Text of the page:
$ git pull origin stable # merge in that bug fix.

So far, this works well.  I did something similar with SVN, and it also
worked fine.  But git is way better at safely merging and it is much
faster.

Undo changes to a single file
-----------------------------

I typically edit a dozen files and then figure out that I want to undo
some stuff.  If I did::

    $ git reset --hard

Then my whole working copy would be destroyed.  Usually, I just want to
do something like revert one file.  So this is how::

    $ git checkout that/particular/file

That deletes my working-copy changes just there.  Everything else is
left as-is.

How to submit patches by email
------------------------------

I cloned the ditz project and tweaked the code, and I wanted to submit a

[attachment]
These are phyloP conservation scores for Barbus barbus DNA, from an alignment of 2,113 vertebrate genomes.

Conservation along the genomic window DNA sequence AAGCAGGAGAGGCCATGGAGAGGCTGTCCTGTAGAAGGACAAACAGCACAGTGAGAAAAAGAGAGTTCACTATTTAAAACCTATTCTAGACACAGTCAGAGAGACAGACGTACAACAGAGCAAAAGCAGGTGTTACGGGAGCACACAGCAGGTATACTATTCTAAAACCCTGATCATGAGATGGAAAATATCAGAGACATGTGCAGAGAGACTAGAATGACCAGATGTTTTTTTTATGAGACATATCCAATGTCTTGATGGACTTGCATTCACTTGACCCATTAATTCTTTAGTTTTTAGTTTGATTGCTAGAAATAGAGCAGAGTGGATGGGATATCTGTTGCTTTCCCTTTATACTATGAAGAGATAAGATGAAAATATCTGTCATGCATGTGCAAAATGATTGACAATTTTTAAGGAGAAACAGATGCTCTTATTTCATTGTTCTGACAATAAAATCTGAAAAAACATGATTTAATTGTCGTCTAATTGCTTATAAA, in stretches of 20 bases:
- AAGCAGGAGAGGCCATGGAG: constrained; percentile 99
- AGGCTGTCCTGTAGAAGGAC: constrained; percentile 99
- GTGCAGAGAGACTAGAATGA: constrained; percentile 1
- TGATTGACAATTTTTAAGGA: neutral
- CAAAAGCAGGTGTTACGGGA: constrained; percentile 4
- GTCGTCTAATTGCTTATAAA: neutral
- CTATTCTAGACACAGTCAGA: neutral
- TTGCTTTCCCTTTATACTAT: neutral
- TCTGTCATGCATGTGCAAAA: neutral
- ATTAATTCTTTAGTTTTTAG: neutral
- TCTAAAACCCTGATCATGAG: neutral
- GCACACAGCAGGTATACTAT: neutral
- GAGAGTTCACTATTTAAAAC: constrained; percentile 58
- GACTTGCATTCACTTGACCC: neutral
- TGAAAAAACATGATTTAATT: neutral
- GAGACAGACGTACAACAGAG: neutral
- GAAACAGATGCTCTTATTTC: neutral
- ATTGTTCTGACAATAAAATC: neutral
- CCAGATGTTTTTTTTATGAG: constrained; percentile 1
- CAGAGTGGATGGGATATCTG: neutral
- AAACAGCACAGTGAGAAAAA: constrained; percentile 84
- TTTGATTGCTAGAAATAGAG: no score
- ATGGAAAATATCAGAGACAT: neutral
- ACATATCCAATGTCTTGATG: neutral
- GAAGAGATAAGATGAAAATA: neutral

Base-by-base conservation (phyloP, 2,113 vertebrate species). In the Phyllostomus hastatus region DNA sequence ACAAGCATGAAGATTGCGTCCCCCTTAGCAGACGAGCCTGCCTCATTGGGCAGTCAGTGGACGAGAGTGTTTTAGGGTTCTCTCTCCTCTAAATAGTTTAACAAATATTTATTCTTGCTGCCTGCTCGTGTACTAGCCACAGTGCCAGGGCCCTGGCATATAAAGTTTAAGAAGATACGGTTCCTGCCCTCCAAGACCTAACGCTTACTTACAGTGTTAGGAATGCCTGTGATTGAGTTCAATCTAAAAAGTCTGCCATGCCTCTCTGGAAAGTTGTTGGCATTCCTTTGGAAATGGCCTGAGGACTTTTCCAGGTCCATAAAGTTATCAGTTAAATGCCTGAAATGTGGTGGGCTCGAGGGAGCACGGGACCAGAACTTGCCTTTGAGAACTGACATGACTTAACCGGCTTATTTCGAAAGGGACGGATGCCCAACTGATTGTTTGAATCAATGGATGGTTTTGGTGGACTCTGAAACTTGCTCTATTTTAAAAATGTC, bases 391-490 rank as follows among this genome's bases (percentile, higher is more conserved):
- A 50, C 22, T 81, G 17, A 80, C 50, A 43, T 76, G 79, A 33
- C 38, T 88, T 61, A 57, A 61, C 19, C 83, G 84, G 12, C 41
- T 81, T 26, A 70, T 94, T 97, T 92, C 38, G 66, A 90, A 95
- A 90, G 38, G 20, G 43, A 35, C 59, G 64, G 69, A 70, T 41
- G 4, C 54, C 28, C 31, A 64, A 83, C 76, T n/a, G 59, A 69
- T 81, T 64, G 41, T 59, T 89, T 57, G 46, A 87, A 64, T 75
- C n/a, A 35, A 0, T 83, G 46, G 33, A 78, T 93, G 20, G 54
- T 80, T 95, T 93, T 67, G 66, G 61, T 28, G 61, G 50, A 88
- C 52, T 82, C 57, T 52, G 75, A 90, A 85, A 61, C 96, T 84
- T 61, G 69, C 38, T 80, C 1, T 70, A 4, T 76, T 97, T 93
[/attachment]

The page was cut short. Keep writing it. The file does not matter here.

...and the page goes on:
patch, so this is what they told me to do::

    For this type of thing, it's "very simple". git commit -a, add a
    one-line description followed by a blank line and more commentary, and
    then git format-patch HEAD^.

When I ran git format-patch HEAD^, that produced a file on my local
machine that had a pretty formatted patch.  Then I emailed that patch to
the list with some text.

How to branch from a remote repository
--------------------------------------

This is what somebody in the #git room told me to do, since I use a
remote bare repository::

    $ git fetch origin
    $ git checkout -b newbranch origin/original

Here's another person's opinion::

   $ git fetch && git checkout --track -b mynewbranchagain remotename/mynewbranch

Set the remote branch
---------------------

Normally I have to pull from my remote repo and specify the branch I
want to pull in like this::

    $ git checkout experimental
    $ git pull origin experimental